In the final teaching week before the Easter break, I was fortunate enough to visit London for a couple of days as part of a college trip. (Fortunate in that I did absolutely none of the planning or preparation, meaning that I could geek out along with some A-level Politics students.) We had the opportunity of visiting Hampton Court Palace (a first for me) as well as Parliament, along with other site-seeing walking meanderings.

It was whilst on an early morning meander around the setting of the hostel that I stumbled upon the statue of George Orwell. I was primarily out in the morning – aided with a good cup of coffee – to find geocaches in the area, and so the statue was a very happy find. I didn’t realise that the hostel was closely located next to BBC Broadcasting House, nor that the statute was located beside it.

As with countless others, Orwell occupies a special place within my mental headspace. Reading Nineteen Eighty-Four was a formative experience, particularly in terms of helping me question the things around me. However, I generally try to avoid mentions of Orwell in conversation, mostly because his works are so often mis-cited by so many in the western world (particularly conspiracy theorists who do not appear to have ever read the source material). I’m a big admirer of Orwell’s other works, such as Down and Out in Paris and London, and his myriad of essays.

So, having stumbled upon the statue, I informed one of the students (who has become a big fan of Orwell’s writings), and after breakfast we headed back to it for a joint photograph together. We read and discussed the words on the plaque beside Orwell, which reads:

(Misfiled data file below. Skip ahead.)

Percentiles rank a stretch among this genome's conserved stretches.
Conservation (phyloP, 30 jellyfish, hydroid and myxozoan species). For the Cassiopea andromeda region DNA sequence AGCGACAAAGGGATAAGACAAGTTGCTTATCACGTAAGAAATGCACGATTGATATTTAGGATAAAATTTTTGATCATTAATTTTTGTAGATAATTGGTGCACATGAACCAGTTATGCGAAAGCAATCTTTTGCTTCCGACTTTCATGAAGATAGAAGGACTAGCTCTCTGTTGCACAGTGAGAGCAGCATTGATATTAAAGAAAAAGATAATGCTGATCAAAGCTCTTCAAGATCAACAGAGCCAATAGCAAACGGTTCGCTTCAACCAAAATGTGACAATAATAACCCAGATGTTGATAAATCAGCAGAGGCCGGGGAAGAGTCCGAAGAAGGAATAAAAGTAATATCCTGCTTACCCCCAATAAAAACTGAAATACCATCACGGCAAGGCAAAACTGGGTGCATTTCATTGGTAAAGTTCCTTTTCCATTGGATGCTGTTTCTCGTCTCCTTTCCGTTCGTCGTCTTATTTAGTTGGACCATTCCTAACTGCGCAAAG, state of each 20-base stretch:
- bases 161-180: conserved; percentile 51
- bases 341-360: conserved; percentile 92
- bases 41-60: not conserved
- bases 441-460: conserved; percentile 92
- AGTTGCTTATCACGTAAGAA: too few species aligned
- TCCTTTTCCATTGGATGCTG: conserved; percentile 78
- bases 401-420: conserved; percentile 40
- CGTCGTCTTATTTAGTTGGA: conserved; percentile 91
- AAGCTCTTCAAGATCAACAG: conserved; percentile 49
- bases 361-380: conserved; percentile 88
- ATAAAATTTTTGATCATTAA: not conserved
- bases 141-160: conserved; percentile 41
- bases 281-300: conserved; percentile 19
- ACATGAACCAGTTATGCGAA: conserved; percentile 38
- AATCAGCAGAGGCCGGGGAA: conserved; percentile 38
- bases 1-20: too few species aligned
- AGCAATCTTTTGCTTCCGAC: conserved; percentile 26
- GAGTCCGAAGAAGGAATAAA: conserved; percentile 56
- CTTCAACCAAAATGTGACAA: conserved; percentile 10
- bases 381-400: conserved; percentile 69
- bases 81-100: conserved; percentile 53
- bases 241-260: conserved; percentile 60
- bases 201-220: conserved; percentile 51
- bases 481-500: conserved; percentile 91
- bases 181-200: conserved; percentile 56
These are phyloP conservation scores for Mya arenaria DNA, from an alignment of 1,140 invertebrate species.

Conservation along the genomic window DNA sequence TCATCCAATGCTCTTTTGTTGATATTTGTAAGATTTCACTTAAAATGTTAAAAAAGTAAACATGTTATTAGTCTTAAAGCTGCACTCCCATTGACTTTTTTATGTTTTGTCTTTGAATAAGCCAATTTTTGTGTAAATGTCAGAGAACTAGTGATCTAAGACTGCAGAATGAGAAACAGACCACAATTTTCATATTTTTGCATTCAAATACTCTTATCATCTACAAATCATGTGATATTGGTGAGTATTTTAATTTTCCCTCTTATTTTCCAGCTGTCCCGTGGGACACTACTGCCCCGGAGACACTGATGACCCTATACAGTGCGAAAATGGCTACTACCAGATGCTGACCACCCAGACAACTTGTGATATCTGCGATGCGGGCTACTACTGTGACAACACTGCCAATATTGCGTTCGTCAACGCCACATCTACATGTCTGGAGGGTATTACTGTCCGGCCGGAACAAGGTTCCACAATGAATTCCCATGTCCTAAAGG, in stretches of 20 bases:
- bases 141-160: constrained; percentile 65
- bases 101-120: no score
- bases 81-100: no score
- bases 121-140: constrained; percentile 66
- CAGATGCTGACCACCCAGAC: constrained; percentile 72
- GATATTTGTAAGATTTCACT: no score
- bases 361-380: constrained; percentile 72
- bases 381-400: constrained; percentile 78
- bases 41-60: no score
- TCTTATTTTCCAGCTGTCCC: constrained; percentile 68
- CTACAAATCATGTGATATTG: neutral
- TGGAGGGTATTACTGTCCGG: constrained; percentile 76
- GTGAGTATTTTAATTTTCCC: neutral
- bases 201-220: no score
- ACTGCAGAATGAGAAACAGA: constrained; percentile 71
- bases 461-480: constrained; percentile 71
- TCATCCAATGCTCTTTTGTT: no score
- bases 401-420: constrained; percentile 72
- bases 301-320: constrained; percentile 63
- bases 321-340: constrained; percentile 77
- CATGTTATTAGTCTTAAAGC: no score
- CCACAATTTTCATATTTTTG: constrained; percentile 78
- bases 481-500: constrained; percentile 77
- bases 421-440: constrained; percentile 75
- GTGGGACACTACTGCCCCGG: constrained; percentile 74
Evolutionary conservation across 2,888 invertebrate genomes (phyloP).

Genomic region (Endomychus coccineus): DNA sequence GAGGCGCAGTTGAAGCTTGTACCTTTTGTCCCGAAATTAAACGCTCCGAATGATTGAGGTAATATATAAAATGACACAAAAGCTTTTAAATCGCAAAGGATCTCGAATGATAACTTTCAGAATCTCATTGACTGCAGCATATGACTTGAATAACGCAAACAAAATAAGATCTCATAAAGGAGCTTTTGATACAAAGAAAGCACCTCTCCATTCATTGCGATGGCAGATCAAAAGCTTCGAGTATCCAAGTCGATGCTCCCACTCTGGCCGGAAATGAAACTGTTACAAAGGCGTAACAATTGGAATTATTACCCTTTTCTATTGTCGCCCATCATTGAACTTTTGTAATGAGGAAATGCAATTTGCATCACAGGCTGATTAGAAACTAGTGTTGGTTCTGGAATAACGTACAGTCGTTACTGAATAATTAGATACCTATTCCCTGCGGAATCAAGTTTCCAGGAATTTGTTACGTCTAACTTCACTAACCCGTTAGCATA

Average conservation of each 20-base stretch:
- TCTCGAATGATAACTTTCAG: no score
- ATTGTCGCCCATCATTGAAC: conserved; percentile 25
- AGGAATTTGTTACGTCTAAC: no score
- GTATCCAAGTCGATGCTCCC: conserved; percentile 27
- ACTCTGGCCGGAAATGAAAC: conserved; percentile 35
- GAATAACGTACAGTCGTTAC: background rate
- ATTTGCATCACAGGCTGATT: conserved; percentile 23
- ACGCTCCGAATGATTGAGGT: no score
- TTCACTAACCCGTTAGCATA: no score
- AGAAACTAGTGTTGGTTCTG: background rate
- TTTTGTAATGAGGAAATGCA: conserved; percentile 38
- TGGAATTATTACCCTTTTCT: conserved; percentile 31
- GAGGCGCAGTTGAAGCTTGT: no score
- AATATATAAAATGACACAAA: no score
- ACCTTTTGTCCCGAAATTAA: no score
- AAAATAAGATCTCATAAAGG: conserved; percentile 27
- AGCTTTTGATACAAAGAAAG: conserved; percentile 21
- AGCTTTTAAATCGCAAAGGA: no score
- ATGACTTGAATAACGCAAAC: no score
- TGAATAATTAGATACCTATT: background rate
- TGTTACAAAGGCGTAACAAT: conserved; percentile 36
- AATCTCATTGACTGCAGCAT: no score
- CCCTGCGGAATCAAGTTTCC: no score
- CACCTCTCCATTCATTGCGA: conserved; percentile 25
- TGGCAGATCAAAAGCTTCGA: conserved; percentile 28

If liberty

means anything at all

it means the right to tell people

what they do not want

to hear

Interestingly, this visit happened within a week or two of the whole Lineker “tweet row” in which he questioned the government’s immigration policies, which ignited debates about the BBC’s impartiality guidelines. I wonder what Orwell would have thought of the role that social media plays in today’s society, but I also wonder what Orwell would have thought of the presence of football players (such as Marcus Rashford) and presenters such as Linker in holding the government to account. I don’t remember reading about the presence of such footballing personalities in Nineteen Eight-Four, but I can only assume that Orwell would have analysed the impact of social media just as brilliantly as he did other forms of media.